hydrophobic alkyl chains is highly affected by the polarity change of solvent.51 An increased
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polar environment is normally favorable for the ordered alignment and structural frozen during
solvent evaporation when ex-situ measurement is required. Therefore, the interaction between
alkyl chains should be weaker in dichloromethane than in the condition of increased polarity.
The weak polar condition makes the organic component become a little bit flexible so as to adapt
easily to the volume mismatch deriving from ionic head’s packing. As a result, a flat reverse
bilayer in the ribbon like architecture in dichloromethane is observed as the main existing state.
In contrast, the alkyl chains get rigid in an increased polarity environment, which is unfavorable
for a self-adjustment during assembling. However, considering the sustained alkyl chain
conformation and the constant layer spacing, the change of solvent polarity should have no
rigorous influence on the self-assembled structure and morphology. Combining the consistence
between published results and the present results,52,53 the interactions between alkyl chains of
DODA should have very little contribution to the helical structure. However, in comparison to
the hydrophobic interaction, the ionic interaction is more sensitive to the polarity change in
various solutions. Based on the Coulomb’s law, the force interaction between any two point
charges can be described as:
|F|=|q1q2|/4πεr2
(1)
Where q1 and q2 represent the two point charges, r denotes the distance between charges,
and ε is dielectric constant of the media between the charges. From this equation, one can
see that the electrostatic force between ionic POM clusters is inversely proportional to the
dielectric constant value of the solution, and the higher interaction force leads to
shortened distance between opposite charges due to the charge attraction and the
elongated distance between same charges because of the charge repulsion.
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Figure 7. The proposed mechanism for the solvent-dielectricity controlled self-assembly and the
stepped structural transformations of the prepared complexes in the mixture solvents with
different dielectric constants from flat to helical ribbon like assemblies to the flower like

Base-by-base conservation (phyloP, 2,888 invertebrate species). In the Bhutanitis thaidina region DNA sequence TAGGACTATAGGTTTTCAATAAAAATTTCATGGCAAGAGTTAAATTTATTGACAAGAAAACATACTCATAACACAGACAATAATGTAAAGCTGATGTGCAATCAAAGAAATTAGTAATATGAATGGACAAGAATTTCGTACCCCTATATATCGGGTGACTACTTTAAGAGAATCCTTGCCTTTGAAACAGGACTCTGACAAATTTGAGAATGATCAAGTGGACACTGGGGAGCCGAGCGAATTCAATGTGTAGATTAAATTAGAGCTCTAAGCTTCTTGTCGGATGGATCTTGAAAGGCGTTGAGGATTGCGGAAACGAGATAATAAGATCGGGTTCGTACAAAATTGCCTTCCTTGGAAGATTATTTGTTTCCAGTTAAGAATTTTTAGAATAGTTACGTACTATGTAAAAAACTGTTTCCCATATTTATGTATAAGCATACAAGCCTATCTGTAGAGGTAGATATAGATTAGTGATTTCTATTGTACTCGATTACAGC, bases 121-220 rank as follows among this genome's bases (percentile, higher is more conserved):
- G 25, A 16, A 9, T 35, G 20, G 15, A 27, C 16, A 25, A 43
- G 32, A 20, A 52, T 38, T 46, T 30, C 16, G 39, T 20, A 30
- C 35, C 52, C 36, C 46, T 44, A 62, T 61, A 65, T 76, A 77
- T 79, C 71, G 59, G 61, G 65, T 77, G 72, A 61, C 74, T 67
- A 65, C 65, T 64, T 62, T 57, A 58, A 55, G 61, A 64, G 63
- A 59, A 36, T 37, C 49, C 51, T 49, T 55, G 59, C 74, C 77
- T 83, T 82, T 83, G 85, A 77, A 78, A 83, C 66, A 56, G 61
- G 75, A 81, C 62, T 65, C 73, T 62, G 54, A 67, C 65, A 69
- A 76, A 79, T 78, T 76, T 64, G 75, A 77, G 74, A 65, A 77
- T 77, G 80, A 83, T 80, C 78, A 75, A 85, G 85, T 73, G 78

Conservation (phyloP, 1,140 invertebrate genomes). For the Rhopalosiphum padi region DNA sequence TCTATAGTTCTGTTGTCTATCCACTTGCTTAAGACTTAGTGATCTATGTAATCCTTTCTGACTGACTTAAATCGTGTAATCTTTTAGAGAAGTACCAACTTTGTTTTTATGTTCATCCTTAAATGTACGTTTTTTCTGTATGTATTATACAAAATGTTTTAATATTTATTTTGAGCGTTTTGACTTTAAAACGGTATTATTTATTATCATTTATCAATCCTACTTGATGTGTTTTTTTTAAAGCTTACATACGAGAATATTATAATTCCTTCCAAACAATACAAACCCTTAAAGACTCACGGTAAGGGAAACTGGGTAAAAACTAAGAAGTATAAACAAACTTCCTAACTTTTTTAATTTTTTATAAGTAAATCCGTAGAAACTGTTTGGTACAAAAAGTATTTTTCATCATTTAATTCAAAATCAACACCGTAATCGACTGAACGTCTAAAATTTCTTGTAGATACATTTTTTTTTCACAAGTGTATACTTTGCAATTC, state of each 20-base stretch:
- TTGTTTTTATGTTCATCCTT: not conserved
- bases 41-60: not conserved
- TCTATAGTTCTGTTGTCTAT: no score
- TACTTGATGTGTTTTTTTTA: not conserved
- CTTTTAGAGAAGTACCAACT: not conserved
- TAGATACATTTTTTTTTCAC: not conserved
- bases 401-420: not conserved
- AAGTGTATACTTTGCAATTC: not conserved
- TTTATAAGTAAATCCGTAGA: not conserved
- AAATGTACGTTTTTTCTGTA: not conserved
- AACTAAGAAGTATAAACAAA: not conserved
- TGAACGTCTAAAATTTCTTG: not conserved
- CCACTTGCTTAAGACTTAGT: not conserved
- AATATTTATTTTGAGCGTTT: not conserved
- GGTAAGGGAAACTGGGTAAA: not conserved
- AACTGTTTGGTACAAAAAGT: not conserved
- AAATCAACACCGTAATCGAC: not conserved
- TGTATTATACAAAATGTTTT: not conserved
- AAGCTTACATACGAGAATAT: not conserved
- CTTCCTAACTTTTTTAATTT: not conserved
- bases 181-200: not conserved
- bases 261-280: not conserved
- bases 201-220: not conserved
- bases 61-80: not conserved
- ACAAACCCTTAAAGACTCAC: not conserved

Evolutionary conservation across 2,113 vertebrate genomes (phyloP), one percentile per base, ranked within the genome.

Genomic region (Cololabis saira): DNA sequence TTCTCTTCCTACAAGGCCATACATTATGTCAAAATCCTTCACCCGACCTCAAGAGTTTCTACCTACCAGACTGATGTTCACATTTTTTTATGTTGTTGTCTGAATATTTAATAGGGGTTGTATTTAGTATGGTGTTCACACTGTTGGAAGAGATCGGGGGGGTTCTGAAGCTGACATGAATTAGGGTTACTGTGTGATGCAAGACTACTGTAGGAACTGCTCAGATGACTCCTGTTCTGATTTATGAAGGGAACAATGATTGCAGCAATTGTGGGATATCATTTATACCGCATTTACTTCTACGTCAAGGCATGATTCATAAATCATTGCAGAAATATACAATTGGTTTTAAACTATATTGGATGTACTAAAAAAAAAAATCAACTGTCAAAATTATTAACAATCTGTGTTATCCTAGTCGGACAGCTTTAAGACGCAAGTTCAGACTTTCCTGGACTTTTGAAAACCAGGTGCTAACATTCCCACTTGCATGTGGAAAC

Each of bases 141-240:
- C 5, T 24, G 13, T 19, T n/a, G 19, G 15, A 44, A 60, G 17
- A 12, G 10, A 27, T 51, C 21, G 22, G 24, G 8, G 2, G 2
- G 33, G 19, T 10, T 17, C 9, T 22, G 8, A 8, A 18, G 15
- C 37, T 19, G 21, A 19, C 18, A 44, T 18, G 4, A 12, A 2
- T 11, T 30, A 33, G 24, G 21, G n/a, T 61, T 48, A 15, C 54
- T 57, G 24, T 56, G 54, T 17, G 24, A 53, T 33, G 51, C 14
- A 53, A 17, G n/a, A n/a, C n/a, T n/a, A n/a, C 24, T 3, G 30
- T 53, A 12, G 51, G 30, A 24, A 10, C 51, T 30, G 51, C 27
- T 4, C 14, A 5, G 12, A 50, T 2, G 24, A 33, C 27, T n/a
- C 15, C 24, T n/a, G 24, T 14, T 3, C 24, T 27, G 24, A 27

structures composed of broken petals.
For the electrostatic interaction, the attractive binding force between POM and DODA
is perpendicular to the axial packing along the ribbon like assembly, and therefore this
interaction contributes little to the observed twisting along the packing direction of the
complexes in the assemblies and could be ignored rationally. Obviously, the electrostatic
repulsion between POM clusters along the packing direction plays a decisive role for the
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formation of helical architecture and the following transformation to flower like structure
with the addition of other solvents. Since the electrostatic interaction between organic
cationic heads shows similar tendency on the self-assembly of the complexes to that
occurs between inorganic anionic clusters, we combine them together for the discussion
on the helical self-assembly.
Because the POM cluster is not a point charge, Coulomb’s formula could not be
directly applied to the force’s calculation quantitatively. Therefore, we only use the
dielectricity to describe the solvent effect for the formation of helical self-assembly and
the morphology change. In dichloromethane with a smaller dielectric constant (ε = 9.1,
25oC), the size matching between cationic surfactant and [Mo6O19]2− cluster can be
visualized due to the existence of flat reverse bilayer self-assembly. Meanwhile, the less
changed hydrophobic interaction between alkyl chains and the balanced force between the
increased charge repulsion in two clusters and the enhanced compression by increased
interfacial energy make the good fitting of the two components in the planar ribbon like
self-assembly. But the space matching is easily broken by altering solvent polarity
because of the different responses from ionic and non-ionic components in the complex
under the external agitation. In addition to the lateral hydrophobic interaction between
alkyl chains, the electrostatic interaction becomes weakened with the addition of